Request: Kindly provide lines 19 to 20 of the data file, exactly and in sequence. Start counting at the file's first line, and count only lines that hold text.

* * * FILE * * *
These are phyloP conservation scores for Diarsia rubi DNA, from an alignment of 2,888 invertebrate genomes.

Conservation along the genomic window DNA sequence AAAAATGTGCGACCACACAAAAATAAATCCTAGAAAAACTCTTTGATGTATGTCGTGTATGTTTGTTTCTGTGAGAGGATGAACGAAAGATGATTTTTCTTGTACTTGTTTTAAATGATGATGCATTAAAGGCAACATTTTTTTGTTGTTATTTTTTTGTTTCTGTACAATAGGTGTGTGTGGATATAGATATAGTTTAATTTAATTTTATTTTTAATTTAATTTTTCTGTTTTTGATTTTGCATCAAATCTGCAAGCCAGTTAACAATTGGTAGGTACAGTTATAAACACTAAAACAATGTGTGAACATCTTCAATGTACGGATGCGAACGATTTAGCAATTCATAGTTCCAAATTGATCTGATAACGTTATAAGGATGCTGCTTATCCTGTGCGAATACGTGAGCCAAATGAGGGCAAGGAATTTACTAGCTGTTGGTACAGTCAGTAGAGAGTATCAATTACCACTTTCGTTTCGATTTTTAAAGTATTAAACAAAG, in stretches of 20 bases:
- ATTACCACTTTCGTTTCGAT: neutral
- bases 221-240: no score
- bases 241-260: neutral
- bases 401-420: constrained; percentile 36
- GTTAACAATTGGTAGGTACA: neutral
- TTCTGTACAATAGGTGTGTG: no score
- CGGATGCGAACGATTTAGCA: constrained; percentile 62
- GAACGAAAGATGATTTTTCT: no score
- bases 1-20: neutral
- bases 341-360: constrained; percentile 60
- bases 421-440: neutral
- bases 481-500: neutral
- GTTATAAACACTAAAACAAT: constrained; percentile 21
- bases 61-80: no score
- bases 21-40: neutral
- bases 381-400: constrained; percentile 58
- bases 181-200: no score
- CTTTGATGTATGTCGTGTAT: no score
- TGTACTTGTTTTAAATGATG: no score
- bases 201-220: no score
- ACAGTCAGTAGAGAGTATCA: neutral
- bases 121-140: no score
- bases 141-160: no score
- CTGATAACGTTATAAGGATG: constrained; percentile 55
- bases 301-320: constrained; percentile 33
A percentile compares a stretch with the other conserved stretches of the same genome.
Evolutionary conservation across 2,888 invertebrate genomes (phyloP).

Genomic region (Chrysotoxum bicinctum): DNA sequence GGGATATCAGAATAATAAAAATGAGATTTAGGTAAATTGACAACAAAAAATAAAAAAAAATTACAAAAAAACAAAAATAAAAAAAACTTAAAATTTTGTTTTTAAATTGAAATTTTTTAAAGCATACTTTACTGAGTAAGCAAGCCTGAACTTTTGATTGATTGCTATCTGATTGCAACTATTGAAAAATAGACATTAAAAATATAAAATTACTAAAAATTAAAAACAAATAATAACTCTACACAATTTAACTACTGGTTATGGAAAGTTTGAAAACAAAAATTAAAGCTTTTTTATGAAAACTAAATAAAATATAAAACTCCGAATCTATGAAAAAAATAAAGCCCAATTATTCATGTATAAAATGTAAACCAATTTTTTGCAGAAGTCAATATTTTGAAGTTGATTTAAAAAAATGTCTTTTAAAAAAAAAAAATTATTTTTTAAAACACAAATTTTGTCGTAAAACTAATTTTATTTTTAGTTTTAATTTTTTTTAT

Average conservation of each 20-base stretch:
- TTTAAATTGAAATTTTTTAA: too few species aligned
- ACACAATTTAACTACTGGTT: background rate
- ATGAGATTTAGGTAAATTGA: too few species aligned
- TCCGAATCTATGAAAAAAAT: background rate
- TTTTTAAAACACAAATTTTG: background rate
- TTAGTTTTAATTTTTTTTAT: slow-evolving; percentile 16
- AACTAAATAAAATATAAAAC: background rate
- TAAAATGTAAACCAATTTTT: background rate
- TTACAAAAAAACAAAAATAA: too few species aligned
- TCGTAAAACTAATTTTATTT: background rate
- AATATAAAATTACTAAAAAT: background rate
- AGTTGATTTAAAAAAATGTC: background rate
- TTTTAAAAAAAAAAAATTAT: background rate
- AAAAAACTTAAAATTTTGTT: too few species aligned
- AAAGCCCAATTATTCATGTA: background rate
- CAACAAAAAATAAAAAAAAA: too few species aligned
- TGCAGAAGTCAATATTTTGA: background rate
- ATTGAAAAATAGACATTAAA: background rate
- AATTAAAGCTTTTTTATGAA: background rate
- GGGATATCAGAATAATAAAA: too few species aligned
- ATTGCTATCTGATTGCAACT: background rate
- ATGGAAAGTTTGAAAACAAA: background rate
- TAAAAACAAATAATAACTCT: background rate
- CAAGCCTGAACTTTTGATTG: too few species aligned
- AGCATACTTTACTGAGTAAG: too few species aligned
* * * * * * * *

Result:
- bases 181-200: no score
- CTTTGATGTATGTCGTGTAT: no score